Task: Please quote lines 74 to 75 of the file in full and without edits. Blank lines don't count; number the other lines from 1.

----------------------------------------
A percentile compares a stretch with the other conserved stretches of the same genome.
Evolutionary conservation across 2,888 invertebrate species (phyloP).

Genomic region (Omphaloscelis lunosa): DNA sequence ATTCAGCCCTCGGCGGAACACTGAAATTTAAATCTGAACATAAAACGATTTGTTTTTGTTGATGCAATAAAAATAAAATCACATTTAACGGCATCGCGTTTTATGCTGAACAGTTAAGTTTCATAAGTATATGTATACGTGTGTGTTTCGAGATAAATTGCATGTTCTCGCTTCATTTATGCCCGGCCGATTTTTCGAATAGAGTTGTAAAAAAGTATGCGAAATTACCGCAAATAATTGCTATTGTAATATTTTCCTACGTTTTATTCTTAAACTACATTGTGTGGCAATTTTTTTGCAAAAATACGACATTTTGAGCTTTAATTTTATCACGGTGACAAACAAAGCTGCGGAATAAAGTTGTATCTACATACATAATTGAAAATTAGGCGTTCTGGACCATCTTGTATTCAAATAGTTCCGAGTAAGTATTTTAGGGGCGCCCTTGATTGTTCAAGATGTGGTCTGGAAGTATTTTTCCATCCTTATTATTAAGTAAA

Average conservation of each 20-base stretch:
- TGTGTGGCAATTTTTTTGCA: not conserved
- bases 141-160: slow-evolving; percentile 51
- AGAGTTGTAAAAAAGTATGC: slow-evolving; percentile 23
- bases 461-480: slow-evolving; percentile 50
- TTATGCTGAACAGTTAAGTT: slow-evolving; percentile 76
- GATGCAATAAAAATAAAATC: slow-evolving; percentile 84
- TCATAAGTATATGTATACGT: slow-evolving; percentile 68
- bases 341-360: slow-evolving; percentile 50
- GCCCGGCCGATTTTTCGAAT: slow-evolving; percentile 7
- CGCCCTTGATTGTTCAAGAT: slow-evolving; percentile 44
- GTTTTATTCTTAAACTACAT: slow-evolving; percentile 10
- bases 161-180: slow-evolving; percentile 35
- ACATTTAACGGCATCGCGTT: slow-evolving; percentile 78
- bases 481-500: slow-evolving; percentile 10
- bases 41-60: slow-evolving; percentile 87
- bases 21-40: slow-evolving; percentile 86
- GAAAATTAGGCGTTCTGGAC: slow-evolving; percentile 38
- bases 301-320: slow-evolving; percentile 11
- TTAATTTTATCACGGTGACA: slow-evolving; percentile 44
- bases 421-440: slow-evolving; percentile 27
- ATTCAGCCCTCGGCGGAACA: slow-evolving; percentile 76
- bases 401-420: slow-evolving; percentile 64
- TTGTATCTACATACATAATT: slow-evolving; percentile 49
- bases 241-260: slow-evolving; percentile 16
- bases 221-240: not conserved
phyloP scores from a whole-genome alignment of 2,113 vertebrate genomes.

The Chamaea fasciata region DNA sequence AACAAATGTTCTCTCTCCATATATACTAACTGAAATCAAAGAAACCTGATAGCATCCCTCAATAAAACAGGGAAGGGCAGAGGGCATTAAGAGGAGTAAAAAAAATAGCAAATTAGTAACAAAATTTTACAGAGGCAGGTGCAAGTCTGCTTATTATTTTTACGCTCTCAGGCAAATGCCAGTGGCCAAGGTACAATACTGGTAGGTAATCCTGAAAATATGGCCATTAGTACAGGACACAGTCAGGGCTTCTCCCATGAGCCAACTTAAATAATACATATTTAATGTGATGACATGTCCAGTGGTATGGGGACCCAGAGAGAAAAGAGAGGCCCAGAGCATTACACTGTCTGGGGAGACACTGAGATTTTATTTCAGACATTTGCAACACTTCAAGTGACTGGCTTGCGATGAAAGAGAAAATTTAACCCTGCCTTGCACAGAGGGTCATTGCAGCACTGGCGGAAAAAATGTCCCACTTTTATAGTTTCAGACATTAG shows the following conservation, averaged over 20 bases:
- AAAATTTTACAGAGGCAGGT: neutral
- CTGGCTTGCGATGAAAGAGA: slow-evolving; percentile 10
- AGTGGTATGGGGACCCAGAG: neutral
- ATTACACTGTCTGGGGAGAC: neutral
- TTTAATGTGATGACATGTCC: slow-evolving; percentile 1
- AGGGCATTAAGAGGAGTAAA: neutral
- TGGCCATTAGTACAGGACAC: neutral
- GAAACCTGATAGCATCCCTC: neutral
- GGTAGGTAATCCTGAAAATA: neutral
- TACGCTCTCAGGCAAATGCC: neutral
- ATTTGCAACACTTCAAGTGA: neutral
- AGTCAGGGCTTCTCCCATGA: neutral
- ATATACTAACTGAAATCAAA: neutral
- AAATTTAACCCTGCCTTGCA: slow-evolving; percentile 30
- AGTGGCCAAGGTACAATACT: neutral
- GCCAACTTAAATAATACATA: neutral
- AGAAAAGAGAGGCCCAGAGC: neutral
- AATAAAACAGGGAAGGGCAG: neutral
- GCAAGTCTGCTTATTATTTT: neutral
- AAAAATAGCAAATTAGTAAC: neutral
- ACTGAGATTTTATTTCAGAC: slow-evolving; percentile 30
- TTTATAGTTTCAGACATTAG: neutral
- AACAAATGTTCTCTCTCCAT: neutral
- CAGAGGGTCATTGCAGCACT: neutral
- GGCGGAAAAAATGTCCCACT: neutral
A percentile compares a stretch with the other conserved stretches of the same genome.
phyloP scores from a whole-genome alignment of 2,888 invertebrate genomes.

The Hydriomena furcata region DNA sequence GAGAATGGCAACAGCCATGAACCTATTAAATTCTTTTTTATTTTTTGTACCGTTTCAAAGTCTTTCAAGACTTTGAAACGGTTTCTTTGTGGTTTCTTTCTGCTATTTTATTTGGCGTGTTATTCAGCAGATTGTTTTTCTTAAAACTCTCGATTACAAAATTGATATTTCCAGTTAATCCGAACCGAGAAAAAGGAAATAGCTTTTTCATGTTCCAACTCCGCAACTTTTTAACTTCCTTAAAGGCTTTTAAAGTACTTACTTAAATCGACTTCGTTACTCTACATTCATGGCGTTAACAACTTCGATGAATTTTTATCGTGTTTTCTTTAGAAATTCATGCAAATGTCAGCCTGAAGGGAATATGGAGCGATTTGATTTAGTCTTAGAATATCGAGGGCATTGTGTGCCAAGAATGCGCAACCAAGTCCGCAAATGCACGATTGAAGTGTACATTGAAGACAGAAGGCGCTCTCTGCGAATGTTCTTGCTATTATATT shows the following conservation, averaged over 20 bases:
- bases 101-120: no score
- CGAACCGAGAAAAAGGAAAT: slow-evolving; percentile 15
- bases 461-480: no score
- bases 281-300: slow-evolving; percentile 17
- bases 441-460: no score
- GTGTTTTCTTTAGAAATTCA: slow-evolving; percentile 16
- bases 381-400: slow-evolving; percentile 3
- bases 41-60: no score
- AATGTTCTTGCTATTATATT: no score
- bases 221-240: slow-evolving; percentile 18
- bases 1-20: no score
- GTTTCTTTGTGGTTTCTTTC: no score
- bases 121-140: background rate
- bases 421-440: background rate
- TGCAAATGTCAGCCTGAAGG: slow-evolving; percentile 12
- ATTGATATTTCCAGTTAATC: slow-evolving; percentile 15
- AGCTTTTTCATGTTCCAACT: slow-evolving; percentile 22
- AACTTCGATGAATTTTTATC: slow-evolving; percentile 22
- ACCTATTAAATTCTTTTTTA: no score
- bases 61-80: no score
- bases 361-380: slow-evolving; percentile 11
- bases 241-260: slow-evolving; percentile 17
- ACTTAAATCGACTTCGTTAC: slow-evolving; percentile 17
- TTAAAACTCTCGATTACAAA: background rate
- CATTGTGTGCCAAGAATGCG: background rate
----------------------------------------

- TGCAAATGTCAGCCTGAAGG: slow-evolving; percentile 12
- ATTGATATTTCCAGTTAATC: slow-evolving; percentile 15